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Google: Here’s how Google Meet beats ‘zoombombing’ trolls

After Microsoft took a swipe at Zoom over security and privacy, Google has now offered its take on how Google Meet blocks the ‘zoombombing’ pranksters who’ve struck Zoom meetings and classrooms in recent weeks. 

While ease-of-use has made Zoom the video-conferencing platform star in the COVID-19 coronavirus pandemic, its security issues have become the main argument its larger rivals, Microsoft, Google, and Cisco, are employing against using it. 


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Execs from Google’s G Suite and Google Meet video-conferencing teams have now detailed how their product gets right what Zoom didn’t on security and privacy but is now trying to fix, as it races to meet a massive surge in demand for its video-conferencing platform. 

Google Meets frustrates trolls’ efforts to gatecrash a meeting by using automation to guess a video-conference meeting ID, which in Zoom’s case is a 9-, 10- or 11-digit number. Instead, Google Meet uses a 25-character string for meeting IDs and restricts the ability of external participants to join a meeting 15 minutes before the meeting starts. 

“External participants cannot join meetings unless they’re on the calendar invite or have been invited by in-domain participants. Otherwise, they must request to join the meeting, and their request must be accepted by a member of the host organization,” the Google execs say

Hijacked meetings have become one of the most concerning issues for Zoom users and are among the main reasons organizations like the New York City Department of Education have banned its use by teachers for online classrooms.  

Thanks to the pandemic and the need for easy video conferencing, Zoom is now a household name and its dedicated focus on video has allowed it to shine compared with established rivals like Google and Microsoft, which have both fumbled over video conferencing within larger product portfolios.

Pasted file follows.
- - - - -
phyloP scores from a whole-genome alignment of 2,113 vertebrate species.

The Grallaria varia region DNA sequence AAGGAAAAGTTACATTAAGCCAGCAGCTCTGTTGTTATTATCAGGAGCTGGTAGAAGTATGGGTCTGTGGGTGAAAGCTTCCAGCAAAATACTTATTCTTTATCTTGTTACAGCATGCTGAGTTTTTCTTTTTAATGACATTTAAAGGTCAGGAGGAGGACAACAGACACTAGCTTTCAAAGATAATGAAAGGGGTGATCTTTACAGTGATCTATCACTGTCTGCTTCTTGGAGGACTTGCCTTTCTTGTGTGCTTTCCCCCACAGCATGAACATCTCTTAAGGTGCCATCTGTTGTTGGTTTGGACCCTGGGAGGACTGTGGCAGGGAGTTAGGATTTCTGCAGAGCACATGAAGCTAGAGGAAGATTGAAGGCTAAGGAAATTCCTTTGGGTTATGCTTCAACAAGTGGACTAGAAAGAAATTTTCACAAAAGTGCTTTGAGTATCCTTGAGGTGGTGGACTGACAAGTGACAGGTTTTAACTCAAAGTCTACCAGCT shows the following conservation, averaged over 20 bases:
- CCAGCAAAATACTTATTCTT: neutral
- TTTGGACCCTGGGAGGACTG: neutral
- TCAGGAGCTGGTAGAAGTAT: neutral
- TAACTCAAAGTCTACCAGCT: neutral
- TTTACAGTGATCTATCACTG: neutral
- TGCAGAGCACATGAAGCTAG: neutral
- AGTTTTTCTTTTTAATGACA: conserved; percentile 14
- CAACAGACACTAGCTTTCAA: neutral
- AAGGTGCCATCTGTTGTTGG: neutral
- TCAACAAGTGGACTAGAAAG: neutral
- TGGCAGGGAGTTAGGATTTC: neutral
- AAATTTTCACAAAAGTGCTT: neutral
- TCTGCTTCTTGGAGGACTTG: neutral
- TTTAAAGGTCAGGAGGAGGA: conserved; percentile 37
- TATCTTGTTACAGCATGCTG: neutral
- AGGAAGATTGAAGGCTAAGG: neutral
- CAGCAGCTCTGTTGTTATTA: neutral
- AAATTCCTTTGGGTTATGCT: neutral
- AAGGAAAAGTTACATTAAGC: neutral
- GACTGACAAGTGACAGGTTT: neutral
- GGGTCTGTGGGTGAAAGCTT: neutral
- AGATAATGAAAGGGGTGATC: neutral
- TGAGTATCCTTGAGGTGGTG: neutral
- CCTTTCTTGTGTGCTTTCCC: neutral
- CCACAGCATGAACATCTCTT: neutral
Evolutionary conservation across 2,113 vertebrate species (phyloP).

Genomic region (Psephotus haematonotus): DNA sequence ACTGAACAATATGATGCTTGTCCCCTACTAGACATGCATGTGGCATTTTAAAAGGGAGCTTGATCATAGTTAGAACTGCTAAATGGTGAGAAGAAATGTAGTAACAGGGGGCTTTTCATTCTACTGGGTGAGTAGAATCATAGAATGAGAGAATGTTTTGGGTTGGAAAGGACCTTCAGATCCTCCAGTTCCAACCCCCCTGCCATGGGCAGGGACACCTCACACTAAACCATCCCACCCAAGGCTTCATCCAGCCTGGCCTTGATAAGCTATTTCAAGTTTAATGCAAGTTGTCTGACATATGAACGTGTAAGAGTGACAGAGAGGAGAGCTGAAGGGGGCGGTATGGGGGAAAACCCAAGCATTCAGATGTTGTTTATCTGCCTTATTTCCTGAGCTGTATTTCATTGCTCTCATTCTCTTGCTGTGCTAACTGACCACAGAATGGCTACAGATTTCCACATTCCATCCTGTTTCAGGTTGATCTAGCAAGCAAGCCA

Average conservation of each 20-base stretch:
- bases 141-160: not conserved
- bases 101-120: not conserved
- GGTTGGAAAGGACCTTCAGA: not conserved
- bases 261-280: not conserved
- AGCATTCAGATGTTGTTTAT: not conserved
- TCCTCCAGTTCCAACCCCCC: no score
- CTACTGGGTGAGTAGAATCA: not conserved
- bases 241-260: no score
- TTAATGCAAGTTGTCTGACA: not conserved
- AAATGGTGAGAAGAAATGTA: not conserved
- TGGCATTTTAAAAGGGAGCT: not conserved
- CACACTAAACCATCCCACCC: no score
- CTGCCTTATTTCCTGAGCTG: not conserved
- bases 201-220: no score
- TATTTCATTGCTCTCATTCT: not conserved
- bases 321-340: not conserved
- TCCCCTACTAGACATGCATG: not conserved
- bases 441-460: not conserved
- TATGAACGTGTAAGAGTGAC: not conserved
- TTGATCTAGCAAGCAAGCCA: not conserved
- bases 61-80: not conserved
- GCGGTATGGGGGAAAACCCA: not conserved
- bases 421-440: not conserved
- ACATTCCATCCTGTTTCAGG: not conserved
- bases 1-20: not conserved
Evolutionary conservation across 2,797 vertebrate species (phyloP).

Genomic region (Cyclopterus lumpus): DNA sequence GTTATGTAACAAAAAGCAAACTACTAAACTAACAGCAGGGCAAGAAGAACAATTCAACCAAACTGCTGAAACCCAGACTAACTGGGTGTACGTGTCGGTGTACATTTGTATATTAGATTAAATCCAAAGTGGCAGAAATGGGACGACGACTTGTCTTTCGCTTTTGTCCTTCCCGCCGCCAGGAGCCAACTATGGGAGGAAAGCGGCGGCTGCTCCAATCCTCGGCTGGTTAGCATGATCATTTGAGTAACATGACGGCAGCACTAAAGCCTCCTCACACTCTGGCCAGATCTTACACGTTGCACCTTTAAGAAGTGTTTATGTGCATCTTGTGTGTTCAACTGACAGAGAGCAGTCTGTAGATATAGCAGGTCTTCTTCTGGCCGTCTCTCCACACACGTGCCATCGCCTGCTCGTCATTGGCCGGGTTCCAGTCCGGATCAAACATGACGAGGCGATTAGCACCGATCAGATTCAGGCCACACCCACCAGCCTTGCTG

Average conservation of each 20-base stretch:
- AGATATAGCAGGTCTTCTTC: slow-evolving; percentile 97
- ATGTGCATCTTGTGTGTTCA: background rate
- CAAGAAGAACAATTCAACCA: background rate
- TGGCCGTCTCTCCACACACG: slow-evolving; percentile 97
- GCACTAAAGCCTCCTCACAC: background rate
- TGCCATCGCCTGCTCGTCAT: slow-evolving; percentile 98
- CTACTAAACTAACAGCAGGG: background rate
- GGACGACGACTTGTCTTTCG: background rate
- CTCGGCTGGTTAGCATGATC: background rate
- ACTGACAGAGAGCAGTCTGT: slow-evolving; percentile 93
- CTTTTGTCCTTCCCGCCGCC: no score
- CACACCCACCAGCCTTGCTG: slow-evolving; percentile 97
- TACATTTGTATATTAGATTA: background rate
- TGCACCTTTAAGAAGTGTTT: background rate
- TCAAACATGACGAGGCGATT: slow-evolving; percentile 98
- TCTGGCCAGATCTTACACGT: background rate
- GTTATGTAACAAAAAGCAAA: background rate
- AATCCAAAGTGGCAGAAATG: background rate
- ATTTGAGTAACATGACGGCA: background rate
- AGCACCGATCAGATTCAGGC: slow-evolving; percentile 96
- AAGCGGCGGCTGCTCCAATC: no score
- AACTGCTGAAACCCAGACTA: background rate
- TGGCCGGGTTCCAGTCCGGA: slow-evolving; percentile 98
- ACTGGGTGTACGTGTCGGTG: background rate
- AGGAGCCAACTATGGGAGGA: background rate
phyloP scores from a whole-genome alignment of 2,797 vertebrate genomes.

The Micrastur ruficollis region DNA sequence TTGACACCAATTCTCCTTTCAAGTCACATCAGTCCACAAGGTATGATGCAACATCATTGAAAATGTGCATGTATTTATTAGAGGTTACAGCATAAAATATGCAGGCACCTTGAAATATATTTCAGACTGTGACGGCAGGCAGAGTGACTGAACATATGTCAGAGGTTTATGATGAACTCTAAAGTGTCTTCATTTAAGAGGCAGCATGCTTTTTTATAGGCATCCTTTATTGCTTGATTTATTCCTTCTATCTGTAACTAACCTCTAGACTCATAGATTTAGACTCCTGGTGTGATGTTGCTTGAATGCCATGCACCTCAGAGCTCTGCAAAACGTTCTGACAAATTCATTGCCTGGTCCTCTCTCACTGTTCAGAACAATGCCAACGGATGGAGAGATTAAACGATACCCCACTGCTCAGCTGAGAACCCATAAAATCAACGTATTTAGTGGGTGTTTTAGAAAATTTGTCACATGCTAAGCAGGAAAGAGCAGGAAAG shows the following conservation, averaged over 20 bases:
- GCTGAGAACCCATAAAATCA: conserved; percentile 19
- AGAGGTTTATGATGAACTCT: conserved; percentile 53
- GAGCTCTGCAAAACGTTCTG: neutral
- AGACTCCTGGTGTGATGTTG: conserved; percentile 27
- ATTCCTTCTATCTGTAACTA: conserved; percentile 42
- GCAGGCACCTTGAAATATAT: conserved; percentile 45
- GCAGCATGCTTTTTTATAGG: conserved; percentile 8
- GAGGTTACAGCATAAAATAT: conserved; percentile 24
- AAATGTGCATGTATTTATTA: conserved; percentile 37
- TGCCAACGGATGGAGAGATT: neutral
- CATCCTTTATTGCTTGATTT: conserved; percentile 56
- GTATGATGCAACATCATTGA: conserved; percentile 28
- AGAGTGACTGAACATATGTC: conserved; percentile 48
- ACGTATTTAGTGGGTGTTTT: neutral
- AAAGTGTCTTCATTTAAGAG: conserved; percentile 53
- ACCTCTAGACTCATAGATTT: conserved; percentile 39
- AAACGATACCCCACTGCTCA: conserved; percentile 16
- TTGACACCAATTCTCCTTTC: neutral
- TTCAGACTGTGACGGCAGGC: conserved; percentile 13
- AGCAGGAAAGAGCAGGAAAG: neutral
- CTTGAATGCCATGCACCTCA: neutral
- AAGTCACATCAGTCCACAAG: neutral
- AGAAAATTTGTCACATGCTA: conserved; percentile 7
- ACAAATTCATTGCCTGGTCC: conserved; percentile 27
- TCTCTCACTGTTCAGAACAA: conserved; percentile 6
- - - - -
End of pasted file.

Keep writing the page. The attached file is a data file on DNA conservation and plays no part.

Google has confused users with multiple overlapping messaging apps like Allo, Duo, Hangouts, Hangouts Chat, and Hangouts Meet. Microsoft is now confusing users with Teams and Skype with the suggestion that Teams could replace Skype. 

Announcing Teams for consumers, a Microsoft exec recently said: “These new features are coming in preview to the Microsoft Teams mobile app in the coming months. In the meantime, we invite you to connect with friends and family through chat and video calling using Skype.”

An internal Microsoft video that leaked in March revealed the Redmond company’s concerns over the threat Zoom posed to Microsoft Teams. 

Microsoft Teams is usually cast as Microsoft’s answer to Slack chat, but the Redmond company sees Zoom as an “emerging threat” to Teams’ video conferencing. It warned resellers that Zoom salespeople were, in particular, targeting Microsoft customers who were sick of Skype for Business. 

Meanwhile, Skype for consumers hasn’t seen the same rise in use under coronavirus lockdowns as Zoom. Last week Microsoft said 40 million people are now using Skype daily. That compares with Zoom, which says it has 200 million daily users now, up from 10 million in December 2019. It also says Teams has 44 million monthly active users, which could increase as Teams rolls out to consumers in the next few months.  

Microsoft also acknowledged that Zoom – whose founder Eric Yuan was a key developer of Cisco’s WebEx video-conferencing product – had a ton of former WebEx salespeople targeting customers with expiring Cisco contracts. 

Cisco has also homed in on the security message for video conferencing, last week boasting that it had seen 240,000 online WebEx sign-ups over one day and that WebEx had doubled its average daily peak meeting load to 4.2 million meetings. 

Cisco also reported over 3,300 organizations had signed up to its multi-factor authentication solution in the past week. Cisco says it has 300 million users, which is a different metric to monthly active users    

Google also highlights that Meet data is encrypted in transit between the client and Google for video meetings in the browser, in the Android and iOS apps, and in meetings with Google meeting hardware. 

Like Microsoft, Google has highlighted that its products are built with security by design in mind, and boasts that it meets various compliance certifications, including the FERPA (The Family Educational Rights and Privacy Act), which covers students.




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